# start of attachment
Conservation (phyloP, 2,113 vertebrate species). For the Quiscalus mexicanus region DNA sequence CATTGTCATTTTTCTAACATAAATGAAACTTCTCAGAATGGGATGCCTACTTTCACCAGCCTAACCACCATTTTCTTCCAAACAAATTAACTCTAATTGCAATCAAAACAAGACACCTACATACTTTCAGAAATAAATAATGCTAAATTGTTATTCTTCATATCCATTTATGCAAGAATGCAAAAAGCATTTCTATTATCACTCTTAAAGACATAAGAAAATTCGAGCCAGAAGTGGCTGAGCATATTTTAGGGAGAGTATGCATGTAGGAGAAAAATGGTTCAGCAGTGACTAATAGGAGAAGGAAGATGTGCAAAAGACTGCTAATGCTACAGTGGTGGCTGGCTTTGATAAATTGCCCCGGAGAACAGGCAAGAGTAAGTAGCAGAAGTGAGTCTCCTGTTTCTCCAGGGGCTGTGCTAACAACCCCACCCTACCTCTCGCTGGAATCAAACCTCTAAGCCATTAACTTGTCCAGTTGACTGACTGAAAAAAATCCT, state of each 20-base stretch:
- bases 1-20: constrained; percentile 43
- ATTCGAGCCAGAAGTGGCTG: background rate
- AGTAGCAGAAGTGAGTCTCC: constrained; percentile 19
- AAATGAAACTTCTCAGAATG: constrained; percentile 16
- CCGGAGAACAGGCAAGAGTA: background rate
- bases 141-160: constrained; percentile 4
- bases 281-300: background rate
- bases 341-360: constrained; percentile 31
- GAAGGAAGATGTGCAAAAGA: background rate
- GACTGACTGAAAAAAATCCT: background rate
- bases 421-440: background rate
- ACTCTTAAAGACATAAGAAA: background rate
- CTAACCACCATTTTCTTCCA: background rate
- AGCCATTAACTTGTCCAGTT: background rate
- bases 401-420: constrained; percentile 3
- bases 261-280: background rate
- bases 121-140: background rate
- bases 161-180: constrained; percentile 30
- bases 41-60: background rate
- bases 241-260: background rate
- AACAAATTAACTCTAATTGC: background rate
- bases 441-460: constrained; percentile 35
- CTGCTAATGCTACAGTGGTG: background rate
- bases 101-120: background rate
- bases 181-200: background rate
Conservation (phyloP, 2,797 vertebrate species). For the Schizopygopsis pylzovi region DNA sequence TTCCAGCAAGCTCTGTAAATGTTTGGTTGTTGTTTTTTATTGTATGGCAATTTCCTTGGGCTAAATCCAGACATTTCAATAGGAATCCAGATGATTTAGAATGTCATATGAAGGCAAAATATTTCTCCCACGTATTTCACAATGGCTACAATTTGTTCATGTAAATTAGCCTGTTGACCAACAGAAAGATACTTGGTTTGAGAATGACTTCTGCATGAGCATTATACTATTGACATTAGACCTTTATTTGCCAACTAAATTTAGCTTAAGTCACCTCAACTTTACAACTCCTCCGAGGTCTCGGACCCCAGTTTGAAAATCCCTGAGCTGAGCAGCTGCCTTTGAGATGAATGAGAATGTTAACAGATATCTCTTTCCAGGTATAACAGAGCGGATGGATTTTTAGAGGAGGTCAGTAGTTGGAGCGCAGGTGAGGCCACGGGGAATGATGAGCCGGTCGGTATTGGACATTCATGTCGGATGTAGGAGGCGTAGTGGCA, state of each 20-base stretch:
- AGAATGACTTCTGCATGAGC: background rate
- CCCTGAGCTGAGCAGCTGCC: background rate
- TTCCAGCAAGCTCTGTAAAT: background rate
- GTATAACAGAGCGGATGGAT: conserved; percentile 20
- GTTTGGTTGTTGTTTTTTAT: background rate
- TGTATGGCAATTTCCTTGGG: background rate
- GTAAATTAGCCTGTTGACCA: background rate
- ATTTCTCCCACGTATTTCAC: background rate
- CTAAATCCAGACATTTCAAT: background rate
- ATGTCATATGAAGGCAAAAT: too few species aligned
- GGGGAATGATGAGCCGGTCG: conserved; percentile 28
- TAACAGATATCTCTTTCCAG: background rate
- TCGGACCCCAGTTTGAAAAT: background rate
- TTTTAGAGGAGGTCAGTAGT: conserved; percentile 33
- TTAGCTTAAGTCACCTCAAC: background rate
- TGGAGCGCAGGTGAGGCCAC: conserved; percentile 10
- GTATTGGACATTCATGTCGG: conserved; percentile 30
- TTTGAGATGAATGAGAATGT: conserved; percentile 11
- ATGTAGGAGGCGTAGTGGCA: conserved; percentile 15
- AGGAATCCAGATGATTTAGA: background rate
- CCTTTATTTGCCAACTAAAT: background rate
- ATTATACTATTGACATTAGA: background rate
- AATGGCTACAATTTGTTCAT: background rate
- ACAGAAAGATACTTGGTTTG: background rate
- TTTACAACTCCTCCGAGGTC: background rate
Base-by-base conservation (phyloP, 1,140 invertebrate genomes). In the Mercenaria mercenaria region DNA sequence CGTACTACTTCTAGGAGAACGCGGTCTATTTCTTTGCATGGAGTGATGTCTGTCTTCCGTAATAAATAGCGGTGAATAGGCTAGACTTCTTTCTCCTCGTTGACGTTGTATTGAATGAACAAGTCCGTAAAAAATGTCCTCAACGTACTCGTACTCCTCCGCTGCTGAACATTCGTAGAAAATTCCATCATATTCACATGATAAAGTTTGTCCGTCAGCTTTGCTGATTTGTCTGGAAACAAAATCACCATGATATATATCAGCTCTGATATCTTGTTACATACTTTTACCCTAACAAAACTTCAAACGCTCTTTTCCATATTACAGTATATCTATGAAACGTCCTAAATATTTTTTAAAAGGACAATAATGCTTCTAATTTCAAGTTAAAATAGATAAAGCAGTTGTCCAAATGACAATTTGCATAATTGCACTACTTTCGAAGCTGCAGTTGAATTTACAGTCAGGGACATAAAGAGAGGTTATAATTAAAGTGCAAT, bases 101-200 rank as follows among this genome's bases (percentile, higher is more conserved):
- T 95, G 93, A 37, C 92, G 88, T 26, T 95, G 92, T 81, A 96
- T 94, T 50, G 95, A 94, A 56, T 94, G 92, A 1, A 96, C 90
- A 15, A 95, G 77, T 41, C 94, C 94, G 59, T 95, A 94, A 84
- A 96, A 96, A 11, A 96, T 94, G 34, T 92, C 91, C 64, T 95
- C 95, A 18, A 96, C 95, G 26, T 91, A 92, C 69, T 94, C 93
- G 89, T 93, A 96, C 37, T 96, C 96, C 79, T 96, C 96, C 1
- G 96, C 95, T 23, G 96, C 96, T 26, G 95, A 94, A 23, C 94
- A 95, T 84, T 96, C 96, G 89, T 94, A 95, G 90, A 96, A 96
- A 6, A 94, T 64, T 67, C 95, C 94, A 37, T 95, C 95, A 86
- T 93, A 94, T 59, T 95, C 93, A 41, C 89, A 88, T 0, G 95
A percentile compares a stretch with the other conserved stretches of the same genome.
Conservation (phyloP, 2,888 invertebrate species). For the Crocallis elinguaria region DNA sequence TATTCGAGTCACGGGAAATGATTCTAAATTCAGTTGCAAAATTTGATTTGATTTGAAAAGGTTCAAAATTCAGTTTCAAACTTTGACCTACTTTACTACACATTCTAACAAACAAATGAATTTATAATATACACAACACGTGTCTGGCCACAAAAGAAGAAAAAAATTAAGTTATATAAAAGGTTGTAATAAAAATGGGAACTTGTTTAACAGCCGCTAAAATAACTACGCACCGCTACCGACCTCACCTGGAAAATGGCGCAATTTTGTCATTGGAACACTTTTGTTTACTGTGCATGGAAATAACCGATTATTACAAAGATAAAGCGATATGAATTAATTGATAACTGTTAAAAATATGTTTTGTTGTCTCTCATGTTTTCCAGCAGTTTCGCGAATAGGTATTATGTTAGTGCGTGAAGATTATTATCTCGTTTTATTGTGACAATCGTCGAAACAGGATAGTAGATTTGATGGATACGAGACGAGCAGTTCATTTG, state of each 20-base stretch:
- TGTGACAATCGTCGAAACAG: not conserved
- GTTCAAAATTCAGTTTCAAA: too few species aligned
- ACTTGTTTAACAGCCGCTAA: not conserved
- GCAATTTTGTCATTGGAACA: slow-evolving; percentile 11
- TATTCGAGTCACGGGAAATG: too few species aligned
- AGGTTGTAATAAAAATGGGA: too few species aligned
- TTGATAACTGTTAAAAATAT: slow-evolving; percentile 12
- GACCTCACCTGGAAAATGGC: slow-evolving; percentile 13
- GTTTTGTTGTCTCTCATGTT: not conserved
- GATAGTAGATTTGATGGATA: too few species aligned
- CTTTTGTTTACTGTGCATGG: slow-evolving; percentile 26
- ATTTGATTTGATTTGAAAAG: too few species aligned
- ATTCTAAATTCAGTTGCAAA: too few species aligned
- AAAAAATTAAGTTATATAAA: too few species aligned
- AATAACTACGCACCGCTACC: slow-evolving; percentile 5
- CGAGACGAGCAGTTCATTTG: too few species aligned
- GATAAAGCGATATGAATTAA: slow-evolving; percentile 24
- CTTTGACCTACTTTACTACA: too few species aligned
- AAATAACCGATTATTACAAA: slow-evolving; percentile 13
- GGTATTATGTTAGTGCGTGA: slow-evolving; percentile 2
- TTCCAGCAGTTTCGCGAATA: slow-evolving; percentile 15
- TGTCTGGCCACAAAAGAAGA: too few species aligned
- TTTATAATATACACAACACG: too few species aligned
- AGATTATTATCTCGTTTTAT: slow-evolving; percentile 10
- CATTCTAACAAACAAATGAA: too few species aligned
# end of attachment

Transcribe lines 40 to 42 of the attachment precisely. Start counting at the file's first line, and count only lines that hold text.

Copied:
- TCGGACCCCAGTTTGAAAAT: background rate
- TTTTAGAGGAGGTCAGTAGT: conserved; percentile 33
- TTAGCTTAAGTCACCTCAAC: background rate